Dragon Ball Youtuber seeks forgiveness over inaccuracies

A video entitled Comeback Masterpiece: Explaining Dragon Ball in 43 minutes regarding the Dragon Ball series published by 老高与小茉 Mr & Mrs Gao YouTube channel on YouTube drew fire from fans of Dragon Ball and netizens over inaccuracies.

The manga publication date was wrong.

To make things worse, they also created facts that weren’t in the series, which led to a wave of discontent among the fans.

Fir starters, it claimed that Dragon Ball Z was released in 2004 though it was released in 1989.

Dragon Ball is a Japanese manga series created by manga artist Akira Toriyama in 1984 who recently passed away. Dragon Ball Z is the anime version of the manga series.

They also made up stuff like Super Saiyan 5 or that Spirit Bomb will allow Vegeta to transform into Great Ape form. These things don’t exist in the official Dragon Ball universe.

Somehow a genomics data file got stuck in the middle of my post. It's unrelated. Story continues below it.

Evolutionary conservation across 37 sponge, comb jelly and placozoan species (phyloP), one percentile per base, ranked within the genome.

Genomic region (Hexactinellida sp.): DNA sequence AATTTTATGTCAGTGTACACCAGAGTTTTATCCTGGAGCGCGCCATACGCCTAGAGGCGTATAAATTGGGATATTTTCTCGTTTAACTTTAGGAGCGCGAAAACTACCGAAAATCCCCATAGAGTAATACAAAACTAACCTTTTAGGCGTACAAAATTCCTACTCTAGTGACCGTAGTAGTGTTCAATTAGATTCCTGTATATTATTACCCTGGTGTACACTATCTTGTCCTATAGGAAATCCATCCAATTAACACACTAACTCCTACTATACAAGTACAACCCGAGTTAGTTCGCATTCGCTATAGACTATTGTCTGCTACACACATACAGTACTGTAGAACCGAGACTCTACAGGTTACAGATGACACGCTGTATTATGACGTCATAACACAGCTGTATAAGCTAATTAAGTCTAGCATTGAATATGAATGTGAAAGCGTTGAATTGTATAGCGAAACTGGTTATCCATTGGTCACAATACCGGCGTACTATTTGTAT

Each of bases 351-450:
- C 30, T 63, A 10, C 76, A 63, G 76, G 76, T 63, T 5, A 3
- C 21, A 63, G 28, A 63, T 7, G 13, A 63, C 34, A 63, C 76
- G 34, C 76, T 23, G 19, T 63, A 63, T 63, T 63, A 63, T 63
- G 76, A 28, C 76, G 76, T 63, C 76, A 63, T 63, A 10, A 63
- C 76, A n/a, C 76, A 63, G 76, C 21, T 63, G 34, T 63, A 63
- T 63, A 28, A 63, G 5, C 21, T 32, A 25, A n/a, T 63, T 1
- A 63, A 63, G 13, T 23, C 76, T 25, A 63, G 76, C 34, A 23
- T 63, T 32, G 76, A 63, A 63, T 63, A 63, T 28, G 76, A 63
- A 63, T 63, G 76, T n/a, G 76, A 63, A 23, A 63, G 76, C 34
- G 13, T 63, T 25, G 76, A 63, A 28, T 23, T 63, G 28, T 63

The Youtube channel managed by Lao Gao and his wife who are Singaporeans based in Japan edited the video.

Vegeta is a character in Dragon Ball.

Spirit Bomb is a technique created by King Kai and is one of the strongest attacks in the Dragon Ball universe. The strength of the technique depends on the energy the user can gather from the surrounding environment.

Super Saiyan 5 is a transformation that doesn’t exist in official Dragon Ball universe.

Great Apes form is a transformation that a Saiyan with a tail can achieve by looking at the moon. Users can also use a technique called Power Ball to achieve this form.

Saiyans are extraterrestrials in the Dragon Ball universe.

Lao Gao apologises

Lao Gao have asked for forgiveness over the inaccuracies.

“I’m truly sorry! I never imagined making so many mistakes. I feel ashamed and unworthy. Thank you all for your patience and corrections.

“I thought I could rely on memory, but it led to many errors. It’s unforgivable and I deeply apologize for the inconvenience caused.

“Please skip this video and go directly to the source,” the channel mentioned,” Lao Gao said in a video on Youtube.

According to the post, the original intention of the now-deleted video was to encourage everyone to read the original material when they had time.

“I don’t seek forgiveness, but I welcome corrections. I’m reflecting deeply on this,” the post ended with a plea for forgiveness and a declaration that he would reflect on his mistake.